Diego Puerta, one of the most beloved figures of Spanish bullfighting in the 1960s and 1970s, died recently after a lengthy illness. Following his retirement from the ring, he had spent decades operating a bull ranch where he raised animals for younger men to fight.
At the height of his career, Puerta was considered a figura. He had triumphs in Madrid, Sevilla, Barcelona and all the other major rings in Spain as well as success in the smaller rings. while he likewise made appearance sin Mexico and South America.
He frequently alternated on carteles with other toreros of maximum power from the same era, such as Paco Camino, El Cordobes and Antonio Ordonez. At times he even surpassed them. He was willing to face the Miuras and other breeds many of his contemporaries avoided.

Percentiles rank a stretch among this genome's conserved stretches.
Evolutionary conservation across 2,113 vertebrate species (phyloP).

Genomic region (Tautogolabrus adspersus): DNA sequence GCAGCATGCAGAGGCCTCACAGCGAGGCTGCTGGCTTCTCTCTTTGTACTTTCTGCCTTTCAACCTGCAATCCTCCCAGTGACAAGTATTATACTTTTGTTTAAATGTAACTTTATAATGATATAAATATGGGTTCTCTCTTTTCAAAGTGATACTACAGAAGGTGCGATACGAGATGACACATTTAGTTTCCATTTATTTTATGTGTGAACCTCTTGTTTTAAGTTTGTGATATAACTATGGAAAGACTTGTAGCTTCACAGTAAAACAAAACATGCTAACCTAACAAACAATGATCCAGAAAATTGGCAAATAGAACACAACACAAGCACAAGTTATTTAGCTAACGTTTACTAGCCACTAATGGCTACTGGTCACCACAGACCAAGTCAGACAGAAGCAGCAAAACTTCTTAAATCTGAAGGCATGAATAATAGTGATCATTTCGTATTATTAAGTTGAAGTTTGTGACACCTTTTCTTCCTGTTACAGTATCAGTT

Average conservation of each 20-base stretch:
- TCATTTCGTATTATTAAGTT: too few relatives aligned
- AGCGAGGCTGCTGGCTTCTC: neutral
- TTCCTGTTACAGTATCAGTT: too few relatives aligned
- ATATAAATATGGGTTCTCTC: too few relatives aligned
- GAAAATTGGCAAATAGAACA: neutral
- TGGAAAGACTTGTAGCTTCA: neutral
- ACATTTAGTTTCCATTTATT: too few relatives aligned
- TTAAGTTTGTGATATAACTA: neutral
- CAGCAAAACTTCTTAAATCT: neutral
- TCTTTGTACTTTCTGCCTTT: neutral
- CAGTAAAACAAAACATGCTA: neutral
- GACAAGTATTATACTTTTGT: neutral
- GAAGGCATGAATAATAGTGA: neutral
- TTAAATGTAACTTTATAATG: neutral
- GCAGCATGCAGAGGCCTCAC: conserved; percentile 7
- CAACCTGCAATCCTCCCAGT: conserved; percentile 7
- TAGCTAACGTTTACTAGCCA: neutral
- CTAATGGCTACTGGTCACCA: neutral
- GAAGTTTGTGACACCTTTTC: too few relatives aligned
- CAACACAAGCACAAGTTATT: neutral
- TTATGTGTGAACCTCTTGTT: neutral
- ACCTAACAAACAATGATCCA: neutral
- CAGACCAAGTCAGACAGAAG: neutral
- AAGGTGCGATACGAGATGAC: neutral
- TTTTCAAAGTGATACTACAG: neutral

The torero paid the price for his persistence, taking a massive amount of punishment and several near-fatal; gorings for his efforts, but he always made a comeback.
Many books in English devoted sections to him and photos, including The Swords Of Spain, Bullfight and How To Fight A Bull. Much more was written about him in the Spanish books, of course, with particular reference to the Botan releases from the late 1960s-early 1970s, covering an annual photographic recap of the Madrid season.
Two pasodobles written in his honor also survive him.